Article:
During this admission, she started talking with us and we learned that the patient started to become emotionally unstable since the 2011 earthquake. She would get frightened of aftershocks during the night, became scared of being alone during the day, and would have sleepless nights because of persistent thoughts about the earthquake. She visited psychiatrists a few times and was prescribed sleep-inducing pills. About 2 years ago, she joined a senior club by a non-profit organization and started participating in activities, such as haiku, playing the harmonica, and using the computer, which were held four times a week. She recalled looking forward to each meeting until about 4 months before her hospitalization, when she was invited to attend a school reunion. Although she always looked forward to reunions, she did not think that it would be fun because only two of her best friends will be able to attend. She was unmotivated and decided not to attend. Later, at the senior club, she started feeling that her mind was not functioning as quickly as before and she grew impatient toward herself. Although her facial expressions were normal and conversations were smooth, it seemed as if she lacked the will to live and often blamed herself. After discussing with psychiatrists, we diagnosed her as having an eating disorder from geriatric depression.

We started administering the patient with 5 mg of mianserin, 20 mg of mirtazapine, and 25 mg of dogmatyl. Subsequently, she was discharged from the hospital and was asked to continue to visit as an outpatient. About a month after discharge from the hospital, her appetite improved gradually, she started enjoying rehabilitation, and even started snacking. She no longer lacked the ability to enjoy experiences. About a month after she left the hospital, she came to the hospital on a silver car, was walking on her own, smiled often, and became her healthy self. At this time, she claimed that meals tasted good and was even eating a little too much. Thereafter, she continued to visit the hospital on a regular basis for checkups. About half a year after discharge from the hospital, her weight returned to 50 kg.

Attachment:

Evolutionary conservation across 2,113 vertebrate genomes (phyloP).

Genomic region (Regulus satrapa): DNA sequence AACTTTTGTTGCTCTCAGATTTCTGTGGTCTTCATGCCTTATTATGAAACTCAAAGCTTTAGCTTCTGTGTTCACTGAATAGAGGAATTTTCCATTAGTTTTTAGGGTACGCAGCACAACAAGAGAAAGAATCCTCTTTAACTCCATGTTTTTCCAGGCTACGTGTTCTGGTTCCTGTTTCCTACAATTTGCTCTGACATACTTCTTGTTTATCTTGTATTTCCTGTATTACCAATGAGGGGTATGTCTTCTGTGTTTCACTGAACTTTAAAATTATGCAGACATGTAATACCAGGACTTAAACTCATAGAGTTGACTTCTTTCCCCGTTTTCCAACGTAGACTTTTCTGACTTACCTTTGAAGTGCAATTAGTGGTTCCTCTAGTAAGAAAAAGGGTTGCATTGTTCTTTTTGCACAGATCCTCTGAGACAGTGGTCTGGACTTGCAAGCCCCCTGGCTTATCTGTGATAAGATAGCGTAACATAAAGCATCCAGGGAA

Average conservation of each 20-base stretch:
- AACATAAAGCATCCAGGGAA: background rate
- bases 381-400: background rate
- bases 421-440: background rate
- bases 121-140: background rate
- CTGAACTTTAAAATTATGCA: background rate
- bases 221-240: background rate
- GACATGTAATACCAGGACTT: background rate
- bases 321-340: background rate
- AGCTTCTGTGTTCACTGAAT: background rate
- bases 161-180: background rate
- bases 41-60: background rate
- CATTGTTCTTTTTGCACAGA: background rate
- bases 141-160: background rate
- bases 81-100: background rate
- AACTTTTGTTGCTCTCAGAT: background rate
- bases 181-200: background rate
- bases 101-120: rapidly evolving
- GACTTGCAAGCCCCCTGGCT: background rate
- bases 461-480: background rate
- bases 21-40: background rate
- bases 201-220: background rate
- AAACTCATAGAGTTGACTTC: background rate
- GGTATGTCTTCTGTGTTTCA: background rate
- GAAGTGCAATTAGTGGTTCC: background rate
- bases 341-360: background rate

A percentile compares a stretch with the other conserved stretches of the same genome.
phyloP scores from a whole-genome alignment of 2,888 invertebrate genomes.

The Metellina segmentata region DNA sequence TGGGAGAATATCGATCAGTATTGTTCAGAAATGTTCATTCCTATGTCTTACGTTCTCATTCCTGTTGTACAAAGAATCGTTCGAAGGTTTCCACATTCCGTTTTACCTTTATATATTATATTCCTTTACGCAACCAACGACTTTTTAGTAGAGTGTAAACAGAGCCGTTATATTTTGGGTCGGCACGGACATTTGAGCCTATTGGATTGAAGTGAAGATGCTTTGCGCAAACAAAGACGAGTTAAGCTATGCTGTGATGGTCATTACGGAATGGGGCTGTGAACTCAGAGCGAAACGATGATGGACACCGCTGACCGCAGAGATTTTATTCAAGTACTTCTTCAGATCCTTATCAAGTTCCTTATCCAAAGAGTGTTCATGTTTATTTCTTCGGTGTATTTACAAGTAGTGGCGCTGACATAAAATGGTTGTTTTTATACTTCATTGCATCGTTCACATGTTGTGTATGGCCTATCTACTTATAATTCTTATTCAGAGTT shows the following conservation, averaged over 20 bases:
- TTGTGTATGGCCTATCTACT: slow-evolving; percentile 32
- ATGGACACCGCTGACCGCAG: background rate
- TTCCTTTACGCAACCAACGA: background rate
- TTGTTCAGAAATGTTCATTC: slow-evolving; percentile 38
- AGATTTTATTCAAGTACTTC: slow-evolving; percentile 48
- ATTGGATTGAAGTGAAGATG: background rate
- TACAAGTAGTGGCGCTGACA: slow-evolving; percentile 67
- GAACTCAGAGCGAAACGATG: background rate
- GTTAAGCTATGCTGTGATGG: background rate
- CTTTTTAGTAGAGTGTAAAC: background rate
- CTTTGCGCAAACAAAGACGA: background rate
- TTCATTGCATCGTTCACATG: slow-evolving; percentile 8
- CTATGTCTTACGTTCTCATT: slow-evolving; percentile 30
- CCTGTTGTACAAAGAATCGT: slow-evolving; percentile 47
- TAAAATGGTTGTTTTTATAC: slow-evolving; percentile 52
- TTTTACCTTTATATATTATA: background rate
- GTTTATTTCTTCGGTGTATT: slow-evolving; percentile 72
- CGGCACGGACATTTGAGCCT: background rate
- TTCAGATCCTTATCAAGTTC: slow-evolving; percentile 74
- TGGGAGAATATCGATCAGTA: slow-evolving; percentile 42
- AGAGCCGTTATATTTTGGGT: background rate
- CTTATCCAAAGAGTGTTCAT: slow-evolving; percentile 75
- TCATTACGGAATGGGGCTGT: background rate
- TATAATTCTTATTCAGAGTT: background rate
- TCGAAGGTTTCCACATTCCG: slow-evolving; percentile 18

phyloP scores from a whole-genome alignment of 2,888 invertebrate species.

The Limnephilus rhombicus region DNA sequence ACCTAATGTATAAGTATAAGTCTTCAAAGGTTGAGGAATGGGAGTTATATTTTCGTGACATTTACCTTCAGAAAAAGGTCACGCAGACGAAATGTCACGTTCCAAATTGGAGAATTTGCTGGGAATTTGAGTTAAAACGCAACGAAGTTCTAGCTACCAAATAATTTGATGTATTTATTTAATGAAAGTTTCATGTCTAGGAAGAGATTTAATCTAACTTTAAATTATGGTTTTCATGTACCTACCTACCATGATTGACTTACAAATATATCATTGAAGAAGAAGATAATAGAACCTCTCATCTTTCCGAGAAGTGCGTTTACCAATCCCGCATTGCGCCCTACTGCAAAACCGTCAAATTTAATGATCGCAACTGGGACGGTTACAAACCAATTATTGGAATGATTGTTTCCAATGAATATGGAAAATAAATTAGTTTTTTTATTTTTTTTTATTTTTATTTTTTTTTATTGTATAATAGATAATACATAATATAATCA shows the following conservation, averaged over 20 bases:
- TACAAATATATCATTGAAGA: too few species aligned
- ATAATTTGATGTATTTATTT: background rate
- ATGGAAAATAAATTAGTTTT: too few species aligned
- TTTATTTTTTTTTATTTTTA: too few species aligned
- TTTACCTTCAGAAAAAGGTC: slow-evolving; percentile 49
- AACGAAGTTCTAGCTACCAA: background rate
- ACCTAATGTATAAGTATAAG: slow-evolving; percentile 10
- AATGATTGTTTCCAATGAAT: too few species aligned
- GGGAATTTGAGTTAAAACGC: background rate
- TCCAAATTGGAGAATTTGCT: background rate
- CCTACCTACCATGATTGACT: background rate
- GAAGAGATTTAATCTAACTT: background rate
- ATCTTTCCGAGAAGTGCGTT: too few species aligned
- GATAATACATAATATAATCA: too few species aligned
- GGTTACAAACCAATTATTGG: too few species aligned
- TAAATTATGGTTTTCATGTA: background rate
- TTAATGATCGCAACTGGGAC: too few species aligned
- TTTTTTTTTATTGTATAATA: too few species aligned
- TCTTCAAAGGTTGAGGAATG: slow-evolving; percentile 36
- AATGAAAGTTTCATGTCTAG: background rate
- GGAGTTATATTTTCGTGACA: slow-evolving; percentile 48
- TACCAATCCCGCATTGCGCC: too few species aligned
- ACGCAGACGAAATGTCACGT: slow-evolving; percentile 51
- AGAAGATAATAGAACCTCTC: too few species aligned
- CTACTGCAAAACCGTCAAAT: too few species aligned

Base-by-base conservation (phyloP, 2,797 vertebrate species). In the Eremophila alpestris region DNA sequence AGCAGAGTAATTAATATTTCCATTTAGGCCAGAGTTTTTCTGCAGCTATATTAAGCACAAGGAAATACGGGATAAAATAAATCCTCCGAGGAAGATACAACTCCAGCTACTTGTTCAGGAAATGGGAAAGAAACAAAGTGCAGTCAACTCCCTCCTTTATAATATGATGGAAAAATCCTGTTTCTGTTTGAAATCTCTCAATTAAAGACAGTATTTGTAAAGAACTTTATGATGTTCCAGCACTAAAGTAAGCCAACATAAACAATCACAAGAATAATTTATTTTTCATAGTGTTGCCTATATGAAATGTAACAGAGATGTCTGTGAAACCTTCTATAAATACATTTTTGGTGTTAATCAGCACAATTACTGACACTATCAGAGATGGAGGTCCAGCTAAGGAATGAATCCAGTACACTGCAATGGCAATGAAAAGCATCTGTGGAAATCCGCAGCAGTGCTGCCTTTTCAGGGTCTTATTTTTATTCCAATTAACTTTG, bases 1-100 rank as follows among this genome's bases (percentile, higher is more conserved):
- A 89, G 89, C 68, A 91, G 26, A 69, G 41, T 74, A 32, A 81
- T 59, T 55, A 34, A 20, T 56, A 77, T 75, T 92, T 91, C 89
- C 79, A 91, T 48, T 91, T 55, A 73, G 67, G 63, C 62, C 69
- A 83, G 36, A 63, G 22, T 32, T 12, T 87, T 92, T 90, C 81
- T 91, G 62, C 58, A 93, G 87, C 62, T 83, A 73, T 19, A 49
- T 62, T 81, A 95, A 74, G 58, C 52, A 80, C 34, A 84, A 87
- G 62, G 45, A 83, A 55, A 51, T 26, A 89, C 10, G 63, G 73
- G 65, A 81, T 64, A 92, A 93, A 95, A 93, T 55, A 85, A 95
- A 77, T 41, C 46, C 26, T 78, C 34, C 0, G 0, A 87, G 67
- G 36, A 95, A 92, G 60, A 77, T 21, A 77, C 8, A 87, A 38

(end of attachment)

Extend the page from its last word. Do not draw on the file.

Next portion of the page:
Discussion▴Top 

This was a case of an 84-year-old elderly woman who complained of loss of appetite and weight, but with no cognitive functional disorders and no apparent signs of emotional stress. The female presented in this report anorexia can be a symptom of depression and the treatment plan was devised accordingly. After multiple tests, it became apparent that she was suffering from an eating disorder. The biopsychosocial model has increased popularity not only in the medical and psychiatric fields but also in other various medical fields recently due to its consideration of multiple forms of etiological risks when determining how to most effectively understand and treat individuals for physical and mental illness. This model, in regard to depression, takes into account biological and psychological or cognitive, and social risk factors/contributors to depression when making diagnosis and treatment. The evidence regarding the cause of late life depression is addressed from a biopsychosocial perspective. Thorough understanding of the biopsychosocial model enabled diagnosis and appropriate treatment of early-onset geriatric depression. The individual-focalized and humanized approach, assisting the patient as singular being, was the best one achieving her biopsychosocial needs in this clinical practice. The successful outcome after a typical biopsychosocial model of psychotherapeutic intervention for eating disorders provided additional indirect evidence that she was indeed suffering from anorexia.